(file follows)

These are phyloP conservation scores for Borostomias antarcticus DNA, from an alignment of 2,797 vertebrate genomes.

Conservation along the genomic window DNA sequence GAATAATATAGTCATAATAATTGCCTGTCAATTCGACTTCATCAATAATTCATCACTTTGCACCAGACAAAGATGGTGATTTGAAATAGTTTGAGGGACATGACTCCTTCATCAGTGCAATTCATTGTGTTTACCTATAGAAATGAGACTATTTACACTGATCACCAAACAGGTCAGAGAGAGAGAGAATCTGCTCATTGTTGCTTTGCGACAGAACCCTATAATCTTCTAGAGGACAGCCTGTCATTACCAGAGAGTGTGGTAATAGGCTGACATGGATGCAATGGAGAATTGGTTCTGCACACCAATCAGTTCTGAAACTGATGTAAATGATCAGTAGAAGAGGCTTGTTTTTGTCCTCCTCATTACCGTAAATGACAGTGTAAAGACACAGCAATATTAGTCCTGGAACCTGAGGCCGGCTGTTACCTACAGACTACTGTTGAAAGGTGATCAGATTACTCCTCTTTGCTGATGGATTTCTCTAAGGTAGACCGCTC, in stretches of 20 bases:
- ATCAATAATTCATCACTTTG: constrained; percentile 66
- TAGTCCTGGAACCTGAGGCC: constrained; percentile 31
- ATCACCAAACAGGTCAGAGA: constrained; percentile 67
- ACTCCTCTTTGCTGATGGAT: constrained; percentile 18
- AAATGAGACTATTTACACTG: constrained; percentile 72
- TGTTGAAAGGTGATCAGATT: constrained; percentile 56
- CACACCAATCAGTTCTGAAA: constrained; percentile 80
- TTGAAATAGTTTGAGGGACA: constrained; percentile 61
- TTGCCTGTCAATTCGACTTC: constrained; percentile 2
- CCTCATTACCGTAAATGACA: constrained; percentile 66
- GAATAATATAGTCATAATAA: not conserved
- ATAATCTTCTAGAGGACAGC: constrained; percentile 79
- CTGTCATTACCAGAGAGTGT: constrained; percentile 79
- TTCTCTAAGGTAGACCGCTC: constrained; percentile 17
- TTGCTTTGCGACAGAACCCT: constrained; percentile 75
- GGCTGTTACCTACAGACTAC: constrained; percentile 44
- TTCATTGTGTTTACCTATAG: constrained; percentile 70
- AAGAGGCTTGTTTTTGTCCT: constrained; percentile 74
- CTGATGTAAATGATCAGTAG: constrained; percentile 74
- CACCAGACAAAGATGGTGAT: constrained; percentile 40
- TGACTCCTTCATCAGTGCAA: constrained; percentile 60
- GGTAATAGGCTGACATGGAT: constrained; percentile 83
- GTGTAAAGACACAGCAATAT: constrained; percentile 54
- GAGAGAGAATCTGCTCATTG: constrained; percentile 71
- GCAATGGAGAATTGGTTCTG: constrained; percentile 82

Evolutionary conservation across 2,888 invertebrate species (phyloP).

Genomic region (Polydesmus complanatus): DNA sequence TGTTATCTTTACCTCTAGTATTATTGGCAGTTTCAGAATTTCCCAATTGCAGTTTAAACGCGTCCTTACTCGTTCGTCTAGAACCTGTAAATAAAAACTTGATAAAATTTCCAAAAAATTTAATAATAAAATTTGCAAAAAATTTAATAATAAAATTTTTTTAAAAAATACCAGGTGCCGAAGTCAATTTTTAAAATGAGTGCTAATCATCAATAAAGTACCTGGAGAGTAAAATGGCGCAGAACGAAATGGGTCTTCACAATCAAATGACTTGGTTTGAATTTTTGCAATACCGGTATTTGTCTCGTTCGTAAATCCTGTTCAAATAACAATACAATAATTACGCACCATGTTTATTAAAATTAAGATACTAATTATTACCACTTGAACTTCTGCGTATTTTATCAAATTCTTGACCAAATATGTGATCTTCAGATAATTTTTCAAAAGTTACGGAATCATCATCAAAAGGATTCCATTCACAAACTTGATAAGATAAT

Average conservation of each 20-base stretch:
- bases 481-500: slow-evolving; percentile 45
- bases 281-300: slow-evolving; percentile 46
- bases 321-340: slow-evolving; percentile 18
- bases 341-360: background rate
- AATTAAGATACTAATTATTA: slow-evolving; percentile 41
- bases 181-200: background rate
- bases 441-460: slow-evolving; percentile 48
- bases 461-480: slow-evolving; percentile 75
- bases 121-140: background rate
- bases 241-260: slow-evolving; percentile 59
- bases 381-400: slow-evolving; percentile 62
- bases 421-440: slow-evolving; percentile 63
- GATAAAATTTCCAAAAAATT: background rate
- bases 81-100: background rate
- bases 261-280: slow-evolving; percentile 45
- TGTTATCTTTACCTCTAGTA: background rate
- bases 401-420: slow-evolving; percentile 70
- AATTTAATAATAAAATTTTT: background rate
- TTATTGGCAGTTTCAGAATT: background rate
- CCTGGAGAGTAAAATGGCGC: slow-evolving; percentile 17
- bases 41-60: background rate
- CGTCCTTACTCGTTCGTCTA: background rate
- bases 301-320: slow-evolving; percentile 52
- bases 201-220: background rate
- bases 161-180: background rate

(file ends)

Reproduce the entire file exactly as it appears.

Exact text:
These are phyloP conservation scores for Borostomias antarcticus DNA, from an alignment of 2,797 vertebrate genomes.

Conservation along the genomic window DNA sequence GAATAATATAGTCATAATAATTGCCTGTCAATTCGACTTCATCAATAATTCATCACTTTGCACCAGACAAAGATGGTGATTTGAAATAGTTTGAGGGACATGACTCCTTCATCAGTGCAATTCATTGTGTTTACCTATAGAAATGAGACTATTTACACTGATCACCAAACAGGTCAGAGAGAGAGAGAATCTGCTCATTGTTGCTTTGCGACAGAACCCTATAATCTTCTAGAGGACAGCCTGTCATTACCAGAGAGTGTGGTAATAGGCTGACATGGATGCAATGGAGAATTGGTTCTGCACACCAATCAGTTCTGAAACTGATGTAAATGATCAGTAGAAGAGGCTTGTTTTTGTCCTCCTCATTACCGTAAATGACAGTGTAAAGACACAGCAATATTAGTCCTGGAACCTGAGGCCGGCTGTTACCTACAGACTACTGTTGAAAGGTGATCAGATTACTCCTCTTTGCTGATGGATTTCTCTAAGGTAGACCGCTC, in stretches of 20 bases:
- ATCAATAATTCATCACTTTG: constrained; percentile 66
- TAGTCCTGGAACCTGAGGCC: constrained; percentile 31
- ATCACCAAACAGGTCAGAGA: constrained; percentile 67
- ACTCCTCTTTGCTGATGGAT: constrained; percentile 18
- AAATGAGACTATTTACACTG: constrained; percentile 72
- TGTTGAAAGGTGATCAGATT: constrained; percentile 56
- CACACCAATCAGTTCTGAAA: constrained; percentile 80
- TTGAAATAGTTTGAGGGACA: constrained; percentile 61
- TTGCCTGTCAATTCGACTTC: constrained; percentile 2
- CCTCATTACCGTAAATGACA: constrained; percentile 66
- GAATAATATAGTCATAATAA: not conserved
- ATAATCTTCTAGAGGACAGC: constrained; percentile 79
- CTGTCATTACCAGAGAGTGT: constrained; percentile 79
- TTCTCTAAGGTAGACCGCTC: constrained; percentile 17
- TTGCTTTGCGACAGAACCCT: constrained; percentile 75
- GGCTGTTACCTACAGACTAC: constrained; percentile 44
- TTCATTGTGTTTACCTATAG: constrained; percentile 70
- AAGAGGCTTGTTTTTGTCCT: constrained; percentile 74
- CTGATGTAAATGATCAGTAG: constrained; percentile 74
- CACCAGACAAAGATGGTGAT: constrained; percentile 40
- TGACTCCTTCATCAGTGCAA: constrained; percentile 60
- GGTAATAGGCTGACATGGAT: constrained; percentile 83
- GTGTAAAGACACAGCAATAT: constrained; percentile 54
- GAGAGAGAATCTGCTCATTG: constrained; percentile 71
- GCAATGGAGAATTGGTTCTG: constrained; percentile 82

Evolutionary conservation across 2,888 invertebrate species (phyloP).

Genomic region (Polydesmus complanatus): DNA sequence TGTTATCTTTACCTCTAGTATTATTGGCAGTTTCAGAATTTCCCAATTGCAGTTTAAACGCGTCCTTACTCGTTCGTCTAGAACCTGTAAATAAAAACTTGATAAAATTTCCAAAAAATTTAATAATAAAATTTGCAAAAAATTTAATAATAAAATTTTTTTAAAAAATACCAGGTGCCGAAGTCAATTTTTAAAATGAGTGCTAATCATCAATAAAGTACCTGGAGAGTAAAATGGCGCAGAACGAAATGGGTCTTCACAATCAAATGACTTGGTTTGAATTTTTGCAATACCGGTATTTGTCTCGTTCGTAAATCCTGTTCAAATAACAATACAATAATTACGCACCATGTTTATTAAAATTAAGATACTAATTATTACCACTTGAACTTCTGCGTATTTTATCAAATTCTTGACCAAATATGTGATCTTCAGATAATTTTTCAAAAGTTACGGAATCATCATCAAAAGGATTCCATTCACAAACTTGATAAGATAAT

Average conservation of each 20-base stretch:
- bases 481-500: slow-evolving; percentile 45
- bases 281-300: slow-evolving; percentile 46
- bases 321-340: slow-evolving; percentile 18
- bases 341-360: background rate
- AATTAAGATACTAATTATTA: slow-evolving; percentile 41
- bases 181-200: background rate
- bases 441-460: slow-evolving; percentile 48
- bases 461-480: slow-evolving; percentile 75
- bases 121-140: background rate
- bases 241-260: slow-evolving; percentile 59
- bases 381-400: slow-evolving; percentile 62
- bases 421-440: slow-evolving; percentile 63
- GATAAAATTTCCAAAAAATT: background rate
- bases 81-100: background rate
- bases 261-280: slow-evolving; percentile 45
- TGTTATCTTTACCTCTAGTA: background rate
- bases 401-420: slow-evolving; percentile 70
- AATTTAATAATAAAATTTTT: background rate
- TTATTGGCAGTTTCAGAATT: background rate
- CCTGGAGAGTAAAATGGCGC: slow-evolving; percentile 17
- bases 41-60: background rate
- CGTCCTTACTCGTTCGTCTA: background rate
- bases 301-320: slow-evolving; percentile 52
- bases 201-220: background rate
- bases 161-180: background rate